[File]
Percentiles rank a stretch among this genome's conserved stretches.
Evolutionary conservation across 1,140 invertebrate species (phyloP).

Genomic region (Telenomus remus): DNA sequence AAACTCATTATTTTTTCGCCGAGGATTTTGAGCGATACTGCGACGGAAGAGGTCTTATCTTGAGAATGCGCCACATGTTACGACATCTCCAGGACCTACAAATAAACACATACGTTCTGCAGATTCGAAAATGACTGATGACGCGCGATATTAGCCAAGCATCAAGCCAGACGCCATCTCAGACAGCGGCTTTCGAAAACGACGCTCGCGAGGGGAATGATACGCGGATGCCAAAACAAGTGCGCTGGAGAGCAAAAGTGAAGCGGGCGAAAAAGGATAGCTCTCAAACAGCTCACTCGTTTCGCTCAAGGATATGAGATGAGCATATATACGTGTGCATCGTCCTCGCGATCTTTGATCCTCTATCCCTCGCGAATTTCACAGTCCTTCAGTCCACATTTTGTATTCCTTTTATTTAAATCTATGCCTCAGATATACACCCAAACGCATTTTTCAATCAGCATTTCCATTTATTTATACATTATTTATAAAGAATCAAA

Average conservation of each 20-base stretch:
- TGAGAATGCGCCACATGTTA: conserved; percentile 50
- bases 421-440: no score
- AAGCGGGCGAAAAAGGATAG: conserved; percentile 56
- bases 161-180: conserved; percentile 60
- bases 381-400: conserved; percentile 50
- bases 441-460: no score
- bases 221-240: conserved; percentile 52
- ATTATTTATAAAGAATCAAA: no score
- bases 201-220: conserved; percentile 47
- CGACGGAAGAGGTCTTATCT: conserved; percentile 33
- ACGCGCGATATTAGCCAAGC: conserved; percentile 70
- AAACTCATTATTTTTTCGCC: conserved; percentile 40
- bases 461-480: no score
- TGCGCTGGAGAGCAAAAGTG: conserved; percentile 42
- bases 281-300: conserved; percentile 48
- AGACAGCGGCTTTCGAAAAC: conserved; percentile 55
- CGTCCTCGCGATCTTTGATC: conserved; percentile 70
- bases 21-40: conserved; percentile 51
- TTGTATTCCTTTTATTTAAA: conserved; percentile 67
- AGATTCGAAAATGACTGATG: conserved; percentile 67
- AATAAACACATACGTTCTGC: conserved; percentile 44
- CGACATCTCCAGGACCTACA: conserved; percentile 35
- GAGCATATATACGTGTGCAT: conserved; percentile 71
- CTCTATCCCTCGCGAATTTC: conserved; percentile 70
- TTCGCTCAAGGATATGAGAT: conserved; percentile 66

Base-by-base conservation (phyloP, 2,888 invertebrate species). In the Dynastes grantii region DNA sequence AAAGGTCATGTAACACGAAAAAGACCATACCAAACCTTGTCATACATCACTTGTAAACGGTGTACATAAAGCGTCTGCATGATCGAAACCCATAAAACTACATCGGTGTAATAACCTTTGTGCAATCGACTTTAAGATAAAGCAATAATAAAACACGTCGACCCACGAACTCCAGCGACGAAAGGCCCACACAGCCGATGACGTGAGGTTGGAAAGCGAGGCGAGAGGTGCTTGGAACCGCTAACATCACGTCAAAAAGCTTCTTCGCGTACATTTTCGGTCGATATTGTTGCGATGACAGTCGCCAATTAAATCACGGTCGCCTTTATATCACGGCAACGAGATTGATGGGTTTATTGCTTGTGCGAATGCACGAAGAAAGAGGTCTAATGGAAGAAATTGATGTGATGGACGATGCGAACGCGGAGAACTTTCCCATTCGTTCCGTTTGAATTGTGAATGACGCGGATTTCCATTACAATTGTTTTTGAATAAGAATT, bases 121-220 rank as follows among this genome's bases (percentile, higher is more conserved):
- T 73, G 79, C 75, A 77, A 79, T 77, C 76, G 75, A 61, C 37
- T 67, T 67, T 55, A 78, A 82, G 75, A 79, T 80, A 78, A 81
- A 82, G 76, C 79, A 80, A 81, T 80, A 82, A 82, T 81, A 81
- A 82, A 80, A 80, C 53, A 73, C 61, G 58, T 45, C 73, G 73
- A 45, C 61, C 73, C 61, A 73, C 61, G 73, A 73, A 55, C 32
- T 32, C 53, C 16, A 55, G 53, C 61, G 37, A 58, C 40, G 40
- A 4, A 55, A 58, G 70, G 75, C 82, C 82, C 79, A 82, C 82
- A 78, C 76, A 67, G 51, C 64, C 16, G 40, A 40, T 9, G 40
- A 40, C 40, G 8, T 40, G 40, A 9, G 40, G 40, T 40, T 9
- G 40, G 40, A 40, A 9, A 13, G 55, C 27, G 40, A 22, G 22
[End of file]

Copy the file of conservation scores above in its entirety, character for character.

Percentiles rank a stretch among this genome's conserved stretches.
Evolutionary conservation across 1,140 invertebrate species (phyloP).

Genomic region (Telenomus remus): DNA sequence AAACTCATTATTTTTTCGCCGAGGATTTTGAGCGATACTGCGACGGAAGAGGTCTTATCTTGAGAATGCGCCACATGTTACGACATCTCCAGGACCTACAAATAAACACATACGTTCTGCAGATTCGAAAATGACTGATGACGCGCGATATTAGCCAAGCATCAAGCCAGACGCCATCTCAGACAGCGGCTTTCGAAAACGACGCTCGCGAGGGGAATGATACGCGGATGCCAAAACAAGTGCGCTGGAGAGCAAAAGTGAAGCGGGCGAAAAAGGATAGCTCTCAAACAGCTCACTCGTTTCGCTCAAGGATATGAGATGAGCATATATACGTGTGCATCGTCCTCGCGATCTTTGATCCTCTATCCCTCGCGAATTTCACAGTCCTTCAGTCCACATTTTGTATTCCTTTTATTTAAATCTATGCCTCAGATATACACCCAAACGCATTTTTCAATCAGCATTTCCATTTATTTATACATTATTTATAAAGAATCAAA

Average conservation of each 20-base stretch:
- TGAGAATGCGCCACATGTTA: conserved; percentile 50
- bases 421-440: no score
- AAGCGGGCGAAAAAGGATAG: conserved; percentile 56
- bases 161-180: conserved; percentile 60
- bases 381-400: conserved; percentile 50
- bases 441-460: no score
- bases 221-240: conserved; percentile 52
- ATTATTTATAAAGAATCAAA: no score
- bases 201-220: conserved; percentile 47
- CGACGGAAGAGGTCTTATCT: conserved; percentile 33
- ACGCGCGATATTAGCCAAGC: conserved; percentile 70
- AAACTCATTATTTTTTCGCC: conserved; percentile 40
- bases 461-480: no score
- TGCGCTGGAGAGCAAAAGTG: conserved; percentile 42
- bases 281-300: conserved; percentile 48
- AGACAGCGGCTTTCGAAAAC: conserved; percentile 55
- CGTCCTCGCGATCTTTGATC: conserved; percentile 70
- bases 21-40: conserved; percentile 51
- TTGTATTCCTTTTATTTAAA: conserved; percentile 67
- AGATTCGAAAATGACTGATG: conserved; percentile 67
- AATAAACACATACGTTCTGC: conserved; percentile 44
- CGACATCTCCAGGACCTACA: conserved; percentile 35
- GAGCATATATACGTGTGCAT: conserved; percentile 71
- CTCTATCCCTCGCGAATTTC: conserved; percentile 70
- TTCGCTCAAGGATATGAGAT: conserved; percentile 66

Base-by-base conservation (phyloP, 2,888 invertebrate species). In the Dynastes grantii region DNA sequence AAAGGTCATGTAACACGAAAAAGACCATACCAAACCTTGTCATACATCACTTGTAAACGGTGTACATAAAGCGTCTGCATGATCGAAACCCATAAAACTACATCGGTGTAATAACCTTTGTGCAATCGACTTTAAGATAAAGCAATAATAAAACACGTCGACCCACGAACTCCAGCGACGAAAGGCCCACACAGCCGATGACGTGAGGTTGGAAAGCGAGGCGAGAGGTGCTTGGAACCGCTAACATCACGTCAAAAAGCTTCTTCGCGTACATTTTCGGTCGATATTGTTGCGATGACAGTCGCCAATTAAATCACGGTCGCCTTTATATCACGGCAACGAGATTGATGGGTTTATTGCTTGTGCGAATGCACGAAGAAAGAGGTCTAATGGAAGAAATTGATGTGATGGACGATGCGAACGCGGAGAACTTTCCCATTCGTTCCGTTTGAATTGTGAATGACGCGGATTTCCATTACAATTGTTTTTGAATAAGAATT, bases 121-220 rank as follows among this genome's bases (percentile, higher is more conserved):
- T 73, G 79, C 75, A 77, A 79, T 77, C 76, G 75, A 61, C 37
- T 67, T 67, T 55, A 78, A 82, G 75, A 79, T 80, A 78, A 81
- A 82, G 76, C 79, A 80, A 81, T 80, A 82, A 82, T 81, A 81
- A 82, A 80, A 80, C 53, A 73, C 61, G 58, T 45, C 73, G 73
- A 45, C 61, C 73, C 61, A 73, C 61, G 73, A 73, A 55, C 32
- T 32, C 53, C 16, A 55, G 53, C 61, G 37, A 58, C 40, G 40
- A 4, A 55, A 58, G 70, G 75, C 82, C 82, C 79, A 82, C 82
- A 78, C 76, A 67, G 51, C 64, C 16, G 40, A 40, T 9, G 40
- A 40, C 40, G 8, T 40, G 40, A 9, G 40, G 40, T 40, T 9
- G 40, G 40, A 40, A 9, A 13, G 55, C 27, G 40, A 22, G 22